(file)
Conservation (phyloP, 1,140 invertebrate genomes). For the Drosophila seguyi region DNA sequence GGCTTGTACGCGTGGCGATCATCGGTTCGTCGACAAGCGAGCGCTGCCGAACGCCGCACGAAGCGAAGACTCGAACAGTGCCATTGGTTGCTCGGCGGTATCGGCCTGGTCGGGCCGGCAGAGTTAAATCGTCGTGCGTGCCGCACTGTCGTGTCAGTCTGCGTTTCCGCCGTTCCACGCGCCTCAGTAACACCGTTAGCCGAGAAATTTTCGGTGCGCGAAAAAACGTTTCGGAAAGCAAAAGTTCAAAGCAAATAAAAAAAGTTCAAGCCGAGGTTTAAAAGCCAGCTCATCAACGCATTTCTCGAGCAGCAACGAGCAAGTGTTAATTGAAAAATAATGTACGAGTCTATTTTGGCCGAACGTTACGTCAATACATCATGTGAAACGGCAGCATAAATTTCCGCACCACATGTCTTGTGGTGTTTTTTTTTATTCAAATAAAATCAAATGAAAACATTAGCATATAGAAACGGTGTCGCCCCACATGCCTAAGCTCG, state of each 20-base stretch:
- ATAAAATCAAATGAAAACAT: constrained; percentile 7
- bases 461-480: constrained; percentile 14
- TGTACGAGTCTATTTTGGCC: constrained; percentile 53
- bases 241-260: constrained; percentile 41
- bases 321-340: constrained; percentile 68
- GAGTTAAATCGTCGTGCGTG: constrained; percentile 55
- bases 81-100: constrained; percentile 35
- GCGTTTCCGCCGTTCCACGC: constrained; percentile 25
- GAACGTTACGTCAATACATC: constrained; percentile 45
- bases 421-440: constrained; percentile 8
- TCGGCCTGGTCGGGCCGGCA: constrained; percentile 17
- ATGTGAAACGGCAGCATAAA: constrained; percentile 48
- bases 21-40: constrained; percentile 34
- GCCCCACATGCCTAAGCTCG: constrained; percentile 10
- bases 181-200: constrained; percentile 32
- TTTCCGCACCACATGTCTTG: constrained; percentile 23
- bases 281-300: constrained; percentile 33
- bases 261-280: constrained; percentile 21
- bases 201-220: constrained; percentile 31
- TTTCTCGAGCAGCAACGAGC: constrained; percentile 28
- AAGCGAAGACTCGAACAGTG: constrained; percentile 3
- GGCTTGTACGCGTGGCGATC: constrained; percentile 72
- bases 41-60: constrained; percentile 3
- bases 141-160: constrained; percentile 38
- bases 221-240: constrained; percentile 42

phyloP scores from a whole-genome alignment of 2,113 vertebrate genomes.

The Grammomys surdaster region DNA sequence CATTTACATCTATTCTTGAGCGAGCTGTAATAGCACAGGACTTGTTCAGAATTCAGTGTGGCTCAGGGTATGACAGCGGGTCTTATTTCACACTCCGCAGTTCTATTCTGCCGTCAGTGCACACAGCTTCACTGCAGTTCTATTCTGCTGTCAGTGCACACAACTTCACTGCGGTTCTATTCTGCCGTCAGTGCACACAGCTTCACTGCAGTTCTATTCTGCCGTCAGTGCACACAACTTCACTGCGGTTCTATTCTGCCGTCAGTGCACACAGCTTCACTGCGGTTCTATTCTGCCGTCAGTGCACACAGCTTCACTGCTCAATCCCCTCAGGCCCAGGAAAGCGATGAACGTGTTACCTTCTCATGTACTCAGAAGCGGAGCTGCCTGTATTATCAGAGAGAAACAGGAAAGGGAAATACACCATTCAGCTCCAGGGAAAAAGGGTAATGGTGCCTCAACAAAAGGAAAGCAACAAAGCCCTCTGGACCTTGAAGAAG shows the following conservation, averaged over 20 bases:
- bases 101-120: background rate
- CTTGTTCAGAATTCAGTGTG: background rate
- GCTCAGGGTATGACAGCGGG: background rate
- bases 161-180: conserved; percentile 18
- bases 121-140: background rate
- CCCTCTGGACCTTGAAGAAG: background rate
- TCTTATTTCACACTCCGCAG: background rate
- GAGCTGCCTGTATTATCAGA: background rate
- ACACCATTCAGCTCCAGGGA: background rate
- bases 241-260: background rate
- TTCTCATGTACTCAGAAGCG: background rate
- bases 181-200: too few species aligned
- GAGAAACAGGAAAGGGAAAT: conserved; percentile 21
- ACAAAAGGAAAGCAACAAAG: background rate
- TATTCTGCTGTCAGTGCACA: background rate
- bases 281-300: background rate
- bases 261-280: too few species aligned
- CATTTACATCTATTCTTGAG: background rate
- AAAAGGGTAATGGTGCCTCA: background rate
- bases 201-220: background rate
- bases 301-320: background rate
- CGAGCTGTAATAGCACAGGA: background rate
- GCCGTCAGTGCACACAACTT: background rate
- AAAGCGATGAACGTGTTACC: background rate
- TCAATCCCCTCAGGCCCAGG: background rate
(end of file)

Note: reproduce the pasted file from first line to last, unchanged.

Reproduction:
Conservation (phyloP, 1,140 invertebrate genomes). For the Drosophila seguyi region DNA sequence GGCTTGTACGCGTGGCGATCATCGGTTCGTCGACAAGCGAGCGCTGCCGAACGCCGCACGAAGCGAAGACTCGAACAGTGCCATTGGTTGCTCGGCGGTATCGGCCTGGTCGGGCCGGCAGAGTTAAATCGTCGTGCGTGCCGCACTGTCGTGTCAGTCTGCGTTTCCGCCGTTCCACGCGCCTCAGTAACACCGTTAGCCGAGAAATTTTCGGTGCGCGAAAAAACGTTTCGGAAAGCAAAAGTTCAAAGCAAATAAAAAAAGTTCAAGCCGAGGTTTAAAAGCCAGCTCATCAACGCATTTCTCGAGCAGCAACGAGCAAGTGTTAATTGAAAAATAATGTACGAGTCTATTTTGGCCGAACGTTACGTCAATACATCATGTGAAACGGCAGCATAAATTTCCGCACCACATGTCTTGTGGTGTTTTTTTTTATTCAAATAAAATCAAATGAAAACATTAGCATATAGAAACGGTGTCGCCCCACATGCCTAAGCTCG, state of each 20-base stretch:
- ATAAAATCAAATGAAAACAT: constrained; percentile 7
- bases 461-480: constrained; percentile 14
- TGTACGAGTCTATTTTGGCC: constrained; percentile 53
- bases 241-260: constrained; percentile 41
- bases 321-340: constrained; percentile 68
- GAGTTAAATCGTCGTGCGTG: constrained; percentile 55
- bases 81-100: constrained; percentile 35
- GCGTTTCCGCCGTTCCACGC: constrained; percentile 25
- GAACGTTACGTCAATACATC: constrained; percentile 45
- bases 421-440: constrained; percentile 8
- TCGGCCTGGTCGGGCCGGCA: constrained; percentile 17
- ATGTGAAACGGCAGCATAAA: constrained; percentile 48
- bases 21-40: constrained; percentile 34
- GCCCCACATGCCTAAGCTCG: constrained; percentile 10
- bases 181-200: constrained; percentile 32
- TTTCCGCACCACATGTCTTG: constrained; percentile 23
- bases 281-300: constrained; percentile 33
- bases 261-280: constrained; percentile 21
- bases 201-220: constrained; percentile 31
- TTTCTCGAGCAGCAACGAGC: constrained; percentile 28
- AAGCGAAGACTCGAACAGTG: constrained; percentile 3
- GGCTTGTACGCGTGGCGATC: constrained; percentile 72
- bases 41-60: constrained; percentile 3
- bases 141-160: constrained; percentile 38
- bases 221-240: constrained; percentile 42

phyloP scores from a whole-genome alignment of 2,113 vertebrate genomes.

The Grammomys surdaster region DNA sequence CATTTACATCTATTCTTGAGCGAGCTGTAATAGCACAGGACTTGTTCAGAATTCAGTGTGGCTCAGGGTATGACAGCGGGTCTTATTTCACACTCCGCAGTTCTATTCTGCCGTCAGTGCACACAGCTTCACTGCAGTTCTATTCTGCTGTCAGTGCACACAACTTCACTGCGGTTCTATTCTGCCGTCAGTGCACACAGCTTCACTGCAGTTCTATTCTGCCGTCAGTGCACACAACTTCACTGCGGTTCTATTCTGCCGTCAGTGCACACAGCTTCACTGCGGTTCTATTCTGCCGTCAGTGCACACAGCTTCACTGCTCAATCCCCTCAGGCCCAGGAAAGCGATGAACGTGTTACCTTCTCATGTACTCAGAAGCGGAGCTGCCTGTATTATCAGAGAGAAACAGGAAAGGGAAATACACCATTCAGCTCCAGGGAAAAAGGGTAATGGTGCCTCAACAAAAGGAAAGCAACAAAGCCCTCTGGACCTTGAAGAAG shows the following conservation, averaged over 20 bases:
- bases 101-120: background rate
- CTTGTTCAGAATTCAGTGTG: background rate
- GCTCAGGGTATGACAGCGGG: background rate
- bases 161-180: conserved; percentile 18
- bases 121-140: background rate
- CCCTCTGGACCTTGAAGAAG: background rate
- TCTTATTTCACACTCCGCAG: background rate
- GAGCTGCCTGTATTATCAGA: background rate
- ACACCATTCAGCTCCAGGGA: background rate
- bases 241-260: background rate
- TTCTCATGTACTCAGAAGCG: background rate
- bases 181-200: too few species aligned
- GAGAAACAGGAAAGGGAAAT: conserved; percentile 21
- ACAAAAGGAAAGCAACAAAG: background rate
- TATTCTGCTGTCAGTGCACA: background rate
- bases 281-300: background rate
- bases 261-280: too few species aligned
- CATTTACATCTATTCTTGAG: background rate
- AAAAGGGTAATGGTGCCTCA: background rate
- bases 201-220: background rate
- bases 301-320: background rate
- CGAGCTGTAATAGCACAGGA: background rate
- GCCGTCAGTGCACACAACTT: background rate
- AAAGCGATGAACGTGTTACC: background rate
- TCAATCCCCTCAGGCCCAGG: background rate